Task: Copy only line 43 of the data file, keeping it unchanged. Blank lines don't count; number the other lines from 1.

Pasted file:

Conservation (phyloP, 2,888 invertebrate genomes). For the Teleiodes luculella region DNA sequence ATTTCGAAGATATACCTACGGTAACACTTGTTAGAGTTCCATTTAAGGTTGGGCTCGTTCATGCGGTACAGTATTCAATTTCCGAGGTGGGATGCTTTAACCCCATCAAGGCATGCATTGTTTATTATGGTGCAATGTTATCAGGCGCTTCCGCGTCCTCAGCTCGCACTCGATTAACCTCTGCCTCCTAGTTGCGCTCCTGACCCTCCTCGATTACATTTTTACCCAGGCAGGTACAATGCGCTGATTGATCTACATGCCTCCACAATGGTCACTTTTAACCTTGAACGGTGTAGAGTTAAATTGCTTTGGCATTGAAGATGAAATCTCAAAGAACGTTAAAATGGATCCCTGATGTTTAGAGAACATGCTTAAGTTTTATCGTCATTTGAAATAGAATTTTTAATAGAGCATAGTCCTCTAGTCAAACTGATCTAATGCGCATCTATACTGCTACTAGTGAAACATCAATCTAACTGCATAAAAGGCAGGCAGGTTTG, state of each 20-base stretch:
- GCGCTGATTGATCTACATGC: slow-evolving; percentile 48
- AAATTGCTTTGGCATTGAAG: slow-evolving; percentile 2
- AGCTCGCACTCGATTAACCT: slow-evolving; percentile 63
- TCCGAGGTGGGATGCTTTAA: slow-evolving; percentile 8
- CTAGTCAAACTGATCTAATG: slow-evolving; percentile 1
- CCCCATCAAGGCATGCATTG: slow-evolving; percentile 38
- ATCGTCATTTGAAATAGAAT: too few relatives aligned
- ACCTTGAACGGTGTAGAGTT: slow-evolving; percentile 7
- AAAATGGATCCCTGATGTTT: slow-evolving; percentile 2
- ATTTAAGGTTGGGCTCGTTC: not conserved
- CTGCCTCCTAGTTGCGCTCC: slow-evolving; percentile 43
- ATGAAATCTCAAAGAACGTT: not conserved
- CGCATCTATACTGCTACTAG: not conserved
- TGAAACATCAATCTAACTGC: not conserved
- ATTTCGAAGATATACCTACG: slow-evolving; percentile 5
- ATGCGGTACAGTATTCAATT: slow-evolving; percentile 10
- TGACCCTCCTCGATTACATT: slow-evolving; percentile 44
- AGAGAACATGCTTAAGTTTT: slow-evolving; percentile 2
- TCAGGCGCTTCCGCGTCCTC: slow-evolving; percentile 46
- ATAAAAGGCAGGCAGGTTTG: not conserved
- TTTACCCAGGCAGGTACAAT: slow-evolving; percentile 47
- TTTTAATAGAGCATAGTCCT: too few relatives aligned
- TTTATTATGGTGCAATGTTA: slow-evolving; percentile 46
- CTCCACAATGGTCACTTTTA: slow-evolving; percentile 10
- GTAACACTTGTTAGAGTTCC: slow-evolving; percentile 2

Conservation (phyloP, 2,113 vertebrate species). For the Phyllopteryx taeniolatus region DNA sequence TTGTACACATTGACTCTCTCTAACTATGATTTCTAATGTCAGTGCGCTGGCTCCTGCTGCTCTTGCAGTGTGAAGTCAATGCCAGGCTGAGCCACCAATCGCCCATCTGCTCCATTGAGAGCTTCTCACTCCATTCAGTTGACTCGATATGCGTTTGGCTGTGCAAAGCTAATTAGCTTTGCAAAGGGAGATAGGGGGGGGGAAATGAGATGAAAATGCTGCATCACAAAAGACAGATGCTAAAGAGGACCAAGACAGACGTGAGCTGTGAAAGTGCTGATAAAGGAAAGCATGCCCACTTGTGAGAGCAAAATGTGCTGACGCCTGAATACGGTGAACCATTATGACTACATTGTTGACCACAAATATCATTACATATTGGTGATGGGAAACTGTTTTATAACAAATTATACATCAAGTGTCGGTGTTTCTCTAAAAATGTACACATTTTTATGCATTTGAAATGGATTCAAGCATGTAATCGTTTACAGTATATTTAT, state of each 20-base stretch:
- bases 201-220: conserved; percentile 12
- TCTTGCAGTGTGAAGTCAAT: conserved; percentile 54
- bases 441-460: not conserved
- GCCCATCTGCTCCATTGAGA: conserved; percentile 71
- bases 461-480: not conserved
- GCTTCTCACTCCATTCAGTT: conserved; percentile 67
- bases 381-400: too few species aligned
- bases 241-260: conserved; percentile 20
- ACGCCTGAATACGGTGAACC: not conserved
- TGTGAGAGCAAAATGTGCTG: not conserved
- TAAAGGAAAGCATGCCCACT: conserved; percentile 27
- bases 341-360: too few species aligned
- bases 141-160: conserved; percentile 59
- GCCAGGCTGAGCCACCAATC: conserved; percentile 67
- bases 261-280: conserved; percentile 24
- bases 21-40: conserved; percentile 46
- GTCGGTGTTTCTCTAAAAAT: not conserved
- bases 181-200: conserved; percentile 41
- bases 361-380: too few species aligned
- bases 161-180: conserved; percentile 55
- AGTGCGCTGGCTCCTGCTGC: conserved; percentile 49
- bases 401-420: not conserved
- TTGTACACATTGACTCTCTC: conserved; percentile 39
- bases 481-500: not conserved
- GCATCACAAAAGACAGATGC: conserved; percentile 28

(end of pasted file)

- bases 21-40: conserved; percentile 46